Woodwind instruments are part of the larger classification of wind instruments, and include the flute, oboe, clarinet, saxophone, and bassoon.
Flute – The flute is a ‘C’ pitched instrument that can play up to three octaves. Unlike most of the instruments in the woodwind family, the flute is an aerophone instrument that produces sound by the flow of focused air below the end of an opening of a cylindrical tube. Flutes are made out of a variety of different types of materials, including nickel, silver, and silver plated-brass. Professional model flutes are typically made out of silver, gold, and platinum. Theobald Boehm’s improvements over the instrument’s dynamic range and intonation from 1832-1847 resulted in the concert flute known today. Concert flutes are one of the most common instruments in an orchestra and are part of a wide family of flutes pitched in different keys that also includes the piccolo, a small flute that is also commonly used in the modern orchestra and plays an octave higher.
Oboe – The oboe is a woodwind instrument pitched to the key of ‘C that has a conical bore and utilizes a double reed. It was originally a name for one of the shawms used to perform outdoor music. The instrument was later modified by Jacque Hotteterre and Michael Philidor in the 17th century to be played indoors with strings. The modern oboe is generally made out of wood or synthetic materials such as plastic, resin, or hybrid composites and provides the tuning note ‘A’ for the symphony orchestra. Other members of the oboe family include the english horn, bass oboe, and oboe d’amore. The oboe can be used as a solo instrument in a variety of settings, including symphony orchestras, concert bands, and chamber music.
Clarinet – The clarinet is a cylindrical instrument that can be made out of plastic, composite, or wood. It is a single-reed instrument played by fixing a reed onto the opening of a mouthpiece with a ligature and blowing air into the mouthpiece, causing the reed to vibrate and the produce sound. There are two types of playing systems: Boehm and Albert. The Albert system is mostly used in German speaking countries, whereas the Boehm system is used worldwide. There are multiple instruments in the clarinet family pitched in different keys which include, but are not limited to, the soprano, B-flat, E-flat, and bass clarinets. Each of these instruments have different ranges and unique timbral characteristics.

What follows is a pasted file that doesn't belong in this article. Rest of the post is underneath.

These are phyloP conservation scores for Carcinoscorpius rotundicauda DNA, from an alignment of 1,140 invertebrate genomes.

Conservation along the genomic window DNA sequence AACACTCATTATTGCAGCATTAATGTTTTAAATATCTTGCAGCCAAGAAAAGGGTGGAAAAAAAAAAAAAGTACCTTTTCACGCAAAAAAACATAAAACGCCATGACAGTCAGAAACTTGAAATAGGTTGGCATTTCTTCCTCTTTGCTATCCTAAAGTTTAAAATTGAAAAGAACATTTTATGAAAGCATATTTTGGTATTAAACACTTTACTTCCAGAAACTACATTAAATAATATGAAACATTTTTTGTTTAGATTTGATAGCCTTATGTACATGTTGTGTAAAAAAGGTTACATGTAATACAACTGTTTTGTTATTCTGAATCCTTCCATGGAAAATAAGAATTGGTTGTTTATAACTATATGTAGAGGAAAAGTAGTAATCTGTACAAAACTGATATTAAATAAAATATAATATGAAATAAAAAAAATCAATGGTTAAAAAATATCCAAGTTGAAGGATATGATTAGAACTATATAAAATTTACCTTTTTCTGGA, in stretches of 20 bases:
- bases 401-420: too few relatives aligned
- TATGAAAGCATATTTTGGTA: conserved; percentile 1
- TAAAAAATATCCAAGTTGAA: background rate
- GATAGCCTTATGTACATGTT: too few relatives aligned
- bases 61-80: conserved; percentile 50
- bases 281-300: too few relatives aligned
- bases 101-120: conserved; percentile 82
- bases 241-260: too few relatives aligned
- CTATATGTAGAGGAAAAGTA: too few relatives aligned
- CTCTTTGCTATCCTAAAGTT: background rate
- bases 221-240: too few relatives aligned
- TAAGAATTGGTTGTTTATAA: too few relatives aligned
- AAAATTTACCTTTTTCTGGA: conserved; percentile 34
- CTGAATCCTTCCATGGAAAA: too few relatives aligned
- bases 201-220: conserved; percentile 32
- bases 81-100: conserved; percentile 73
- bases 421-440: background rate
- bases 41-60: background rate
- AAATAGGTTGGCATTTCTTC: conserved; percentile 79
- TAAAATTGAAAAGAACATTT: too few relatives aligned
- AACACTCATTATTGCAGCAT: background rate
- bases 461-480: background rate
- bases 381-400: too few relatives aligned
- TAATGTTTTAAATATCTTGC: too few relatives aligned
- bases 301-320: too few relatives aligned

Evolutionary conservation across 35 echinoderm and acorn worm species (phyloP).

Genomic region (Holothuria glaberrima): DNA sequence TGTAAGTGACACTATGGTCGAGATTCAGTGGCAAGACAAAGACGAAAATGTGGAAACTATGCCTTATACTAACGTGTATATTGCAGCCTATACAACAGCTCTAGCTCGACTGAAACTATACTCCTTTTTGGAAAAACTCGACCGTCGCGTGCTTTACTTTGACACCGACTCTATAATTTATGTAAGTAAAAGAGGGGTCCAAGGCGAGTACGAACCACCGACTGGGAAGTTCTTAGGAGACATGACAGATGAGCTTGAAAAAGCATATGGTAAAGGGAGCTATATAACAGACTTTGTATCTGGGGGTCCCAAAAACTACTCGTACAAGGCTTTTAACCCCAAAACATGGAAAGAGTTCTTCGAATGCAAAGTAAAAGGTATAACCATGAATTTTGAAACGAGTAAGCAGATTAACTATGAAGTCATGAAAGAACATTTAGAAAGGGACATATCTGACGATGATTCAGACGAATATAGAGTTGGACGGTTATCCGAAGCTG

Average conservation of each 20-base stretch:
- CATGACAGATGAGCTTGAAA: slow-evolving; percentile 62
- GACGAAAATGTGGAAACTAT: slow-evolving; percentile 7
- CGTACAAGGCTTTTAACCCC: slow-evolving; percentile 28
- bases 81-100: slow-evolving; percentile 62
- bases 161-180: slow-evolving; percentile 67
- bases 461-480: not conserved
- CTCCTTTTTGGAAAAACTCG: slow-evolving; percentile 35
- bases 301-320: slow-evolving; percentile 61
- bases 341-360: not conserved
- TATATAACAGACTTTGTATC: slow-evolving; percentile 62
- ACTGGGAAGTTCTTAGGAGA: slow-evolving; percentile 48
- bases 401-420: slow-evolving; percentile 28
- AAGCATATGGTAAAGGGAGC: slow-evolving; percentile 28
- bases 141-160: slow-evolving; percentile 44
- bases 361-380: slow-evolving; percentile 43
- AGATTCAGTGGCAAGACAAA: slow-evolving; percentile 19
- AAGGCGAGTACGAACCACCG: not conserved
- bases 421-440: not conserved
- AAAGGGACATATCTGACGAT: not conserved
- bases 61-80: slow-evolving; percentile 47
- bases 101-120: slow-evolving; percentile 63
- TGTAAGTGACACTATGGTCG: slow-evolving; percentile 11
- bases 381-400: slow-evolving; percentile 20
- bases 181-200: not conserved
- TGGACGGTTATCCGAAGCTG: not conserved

Saxophone – Similar to the clarinet, the saxophone is a single-reed instrument that produces sound by blowing air into the mouthpiece. The saxophone is a conical metal tube with about 24 opening controlled by padded keys. It was created by Adolphe Sax in 1846 to bridge the gap between the woodwind and brass sections. The saxophone family has many instruments that include, but are not limited to, the soprano, alto, tenor, baritone and bass saxophone. The saxophone is widely used in a variety of musical settings that include concert music, marching bands, symphonies, orchestras, and chamber music.
Bassoon – The bassoon is a double reed instrument that is pitched in the key of C. The instrument has a conical bore that leads from the curved metal crook where the double reed is placed. While in performance, the bassoon is held aslant by the performer on a sling. The bassoon is a 17-century development from the sordone. It is larger in size than most of the woodwind instruments and also comes in two systems – the Heckel and Buffet system. While the Buffet system is commonly used in Europe and Latin America, the Heckel System is generally regarded as the universal standard. The bassoon family also includes the contrabassoon, which sounds an octave lower and is larger than the bassoon.